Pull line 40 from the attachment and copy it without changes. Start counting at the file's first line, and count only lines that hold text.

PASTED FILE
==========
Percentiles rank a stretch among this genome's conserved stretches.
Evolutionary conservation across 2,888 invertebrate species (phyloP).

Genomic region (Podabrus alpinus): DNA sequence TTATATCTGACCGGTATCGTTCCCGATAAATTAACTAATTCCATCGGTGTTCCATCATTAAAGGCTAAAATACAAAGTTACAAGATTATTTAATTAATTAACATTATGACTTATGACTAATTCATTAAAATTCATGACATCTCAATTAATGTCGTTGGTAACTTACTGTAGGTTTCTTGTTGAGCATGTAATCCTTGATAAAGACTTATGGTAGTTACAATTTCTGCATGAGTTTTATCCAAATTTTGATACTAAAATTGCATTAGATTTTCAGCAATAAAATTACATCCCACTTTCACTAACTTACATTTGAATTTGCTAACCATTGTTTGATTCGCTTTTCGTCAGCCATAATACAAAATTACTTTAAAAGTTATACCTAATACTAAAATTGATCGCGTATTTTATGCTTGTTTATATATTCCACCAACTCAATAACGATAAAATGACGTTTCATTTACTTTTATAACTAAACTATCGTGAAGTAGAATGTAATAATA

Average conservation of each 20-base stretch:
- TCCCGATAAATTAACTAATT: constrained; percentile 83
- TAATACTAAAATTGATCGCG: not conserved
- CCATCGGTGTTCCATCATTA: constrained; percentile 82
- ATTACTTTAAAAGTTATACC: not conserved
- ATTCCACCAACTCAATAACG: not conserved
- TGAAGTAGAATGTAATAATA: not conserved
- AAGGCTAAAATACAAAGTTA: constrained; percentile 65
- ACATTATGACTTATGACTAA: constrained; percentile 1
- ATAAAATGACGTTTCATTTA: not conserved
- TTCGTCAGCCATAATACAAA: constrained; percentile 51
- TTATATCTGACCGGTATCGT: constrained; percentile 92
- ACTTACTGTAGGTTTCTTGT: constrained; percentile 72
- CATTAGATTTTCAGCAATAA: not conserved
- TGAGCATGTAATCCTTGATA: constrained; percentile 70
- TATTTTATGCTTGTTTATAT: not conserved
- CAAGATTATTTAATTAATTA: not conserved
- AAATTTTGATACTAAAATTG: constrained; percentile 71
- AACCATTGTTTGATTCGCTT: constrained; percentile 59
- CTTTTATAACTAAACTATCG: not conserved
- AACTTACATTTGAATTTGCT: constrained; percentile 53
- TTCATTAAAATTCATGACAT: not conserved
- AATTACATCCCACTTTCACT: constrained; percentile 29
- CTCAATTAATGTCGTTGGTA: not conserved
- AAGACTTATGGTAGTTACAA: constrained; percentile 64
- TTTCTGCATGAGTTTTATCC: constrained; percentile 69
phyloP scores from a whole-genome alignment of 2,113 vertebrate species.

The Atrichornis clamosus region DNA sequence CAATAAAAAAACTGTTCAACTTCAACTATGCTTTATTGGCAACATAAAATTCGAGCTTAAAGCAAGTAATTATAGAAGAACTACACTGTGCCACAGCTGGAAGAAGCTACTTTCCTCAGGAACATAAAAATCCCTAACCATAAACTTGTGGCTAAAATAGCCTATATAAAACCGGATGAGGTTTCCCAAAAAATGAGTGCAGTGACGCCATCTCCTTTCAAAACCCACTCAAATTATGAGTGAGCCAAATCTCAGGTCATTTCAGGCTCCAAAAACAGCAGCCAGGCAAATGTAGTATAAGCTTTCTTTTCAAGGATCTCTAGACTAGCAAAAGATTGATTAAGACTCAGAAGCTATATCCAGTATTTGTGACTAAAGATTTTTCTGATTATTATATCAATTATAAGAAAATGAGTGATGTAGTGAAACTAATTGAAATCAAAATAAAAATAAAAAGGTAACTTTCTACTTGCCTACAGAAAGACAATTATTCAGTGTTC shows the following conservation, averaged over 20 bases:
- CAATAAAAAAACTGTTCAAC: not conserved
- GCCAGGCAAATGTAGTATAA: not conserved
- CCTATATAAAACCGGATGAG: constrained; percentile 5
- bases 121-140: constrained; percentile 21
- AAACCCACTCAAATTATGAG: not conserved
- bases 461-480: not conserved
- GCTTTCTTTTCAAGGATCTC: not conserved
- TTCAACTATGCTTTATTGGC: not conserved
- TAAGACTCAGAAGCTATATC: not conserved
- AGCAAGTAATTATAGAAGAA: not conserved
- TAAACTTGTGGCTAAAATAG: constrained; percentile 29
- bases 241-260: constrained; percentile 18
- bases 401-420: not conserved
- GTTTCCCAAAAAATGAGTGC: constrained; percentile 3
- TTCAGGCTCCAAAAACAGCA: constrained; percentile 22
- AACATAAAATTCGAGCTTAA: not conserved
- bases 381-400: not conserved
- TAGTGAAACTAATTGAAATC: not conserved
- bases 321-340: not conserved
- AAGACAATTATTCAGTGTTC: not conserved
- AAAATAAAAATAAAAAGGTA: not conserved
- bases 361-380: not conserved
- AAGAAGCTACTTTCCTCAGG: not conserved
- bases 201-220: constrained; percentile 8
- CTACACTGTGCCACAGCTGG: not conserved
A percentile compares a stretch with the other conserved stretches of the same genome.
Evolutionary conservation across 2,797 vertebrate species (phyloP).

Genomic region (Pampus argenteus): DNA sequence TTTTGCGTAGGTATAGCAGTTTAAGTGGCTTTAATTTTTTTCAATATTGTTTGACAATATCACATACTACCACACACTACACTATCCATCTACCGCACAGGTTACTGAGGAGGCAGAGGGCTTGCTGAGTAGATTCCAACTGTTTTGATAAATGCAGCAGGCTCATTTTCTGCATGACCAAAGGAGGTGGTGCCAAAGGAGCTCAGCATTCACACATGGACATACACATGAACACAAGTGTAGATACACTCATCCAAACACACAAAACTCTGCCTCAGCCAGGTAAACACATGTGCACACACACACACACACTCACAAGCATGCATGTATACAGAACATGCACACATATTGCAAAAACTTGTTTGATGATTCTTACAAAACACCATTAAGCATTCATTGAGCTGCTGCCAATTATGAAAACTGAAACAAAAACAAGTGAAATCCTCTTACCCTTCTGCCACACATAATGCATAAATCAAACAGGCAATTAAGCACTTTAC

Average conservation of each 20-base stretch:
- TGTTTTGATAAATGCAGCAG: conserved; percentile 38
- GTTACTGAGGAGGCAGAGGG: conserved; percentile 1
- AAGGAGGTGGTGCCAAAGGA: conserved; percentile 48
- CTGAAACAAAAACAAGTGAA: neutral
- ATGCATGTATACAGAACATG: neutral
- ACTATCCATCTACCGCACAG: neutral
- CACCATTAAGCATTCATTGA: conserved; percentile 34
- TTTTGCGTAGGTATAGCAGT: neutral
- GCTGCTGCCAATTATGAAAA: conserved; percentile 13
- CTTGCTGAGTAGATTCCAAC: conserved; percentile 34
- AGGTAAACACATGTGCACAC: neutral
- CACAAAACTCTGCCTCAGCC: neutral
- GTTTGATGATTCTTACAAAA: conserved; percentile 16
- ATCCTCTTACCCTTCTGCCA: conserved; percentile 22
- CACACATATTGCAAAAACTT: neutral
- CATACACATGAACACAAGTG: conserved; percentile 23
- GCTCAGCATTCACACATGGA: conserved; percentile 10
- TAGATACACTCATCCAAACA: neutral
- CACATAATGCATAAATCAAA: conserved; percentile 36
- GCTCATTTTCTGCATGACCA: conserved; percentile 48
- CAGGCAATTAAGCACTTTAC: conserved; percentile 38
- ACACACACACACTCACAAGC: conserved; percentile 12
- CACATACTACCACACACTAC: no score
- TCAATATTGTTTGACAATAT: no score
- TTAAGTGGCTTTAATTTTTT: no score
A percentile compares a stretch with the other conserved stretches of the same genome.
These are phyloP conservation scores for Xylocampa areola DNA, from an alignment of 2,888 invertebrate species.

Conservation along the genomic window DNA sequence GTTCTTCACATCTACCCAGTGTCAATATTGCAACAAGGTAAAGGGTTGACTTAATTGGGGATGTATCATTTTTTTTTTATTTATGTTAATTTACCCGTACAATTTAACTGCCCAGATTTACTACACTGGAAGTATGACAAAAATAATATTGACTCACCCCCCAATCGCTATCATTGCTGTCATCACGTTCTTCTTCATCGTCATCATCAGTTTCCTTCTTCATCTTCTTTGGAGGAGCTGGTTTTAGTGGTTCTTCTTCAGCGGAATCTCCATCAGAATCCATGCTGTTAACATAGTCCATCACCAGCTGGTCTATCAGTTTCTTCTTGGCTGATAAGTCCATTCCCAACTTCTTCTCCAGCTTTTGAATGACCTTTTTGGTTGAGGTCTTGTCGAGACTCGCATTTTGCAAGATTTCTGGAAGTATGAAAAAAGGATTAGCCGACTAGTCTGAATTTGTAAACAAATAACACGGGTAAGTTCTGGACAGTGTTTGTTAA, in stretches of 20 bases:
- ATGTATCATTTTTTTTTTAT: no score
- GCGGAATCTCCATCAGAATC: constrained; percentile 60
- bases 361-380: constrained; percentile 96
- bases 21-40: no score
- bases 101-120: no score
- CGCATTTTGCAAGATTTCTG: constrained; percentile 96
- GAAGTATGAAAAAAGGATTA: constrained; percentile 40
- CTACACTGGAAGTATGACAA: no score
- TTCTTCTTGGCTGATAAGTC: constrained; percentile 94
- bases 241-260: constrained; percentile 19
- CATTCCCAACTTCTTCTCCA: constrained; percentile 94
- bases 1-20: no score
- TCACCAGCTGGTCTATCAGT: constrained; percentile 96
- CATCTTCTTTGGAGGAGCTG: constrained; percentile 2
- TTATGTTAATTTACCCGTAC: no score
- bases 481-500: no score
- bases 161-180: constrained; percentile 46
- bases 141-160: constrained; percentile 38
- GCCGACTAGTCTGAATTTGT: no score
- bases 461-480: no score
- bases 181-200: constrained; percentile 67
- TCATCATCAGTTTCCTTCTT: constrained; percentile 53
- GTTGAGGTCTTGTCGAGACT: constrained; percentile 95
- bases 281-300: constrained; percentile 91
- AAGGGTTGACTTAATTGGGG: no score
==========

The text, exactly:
- TAAGACTCAGAAGCTATATC: not conserved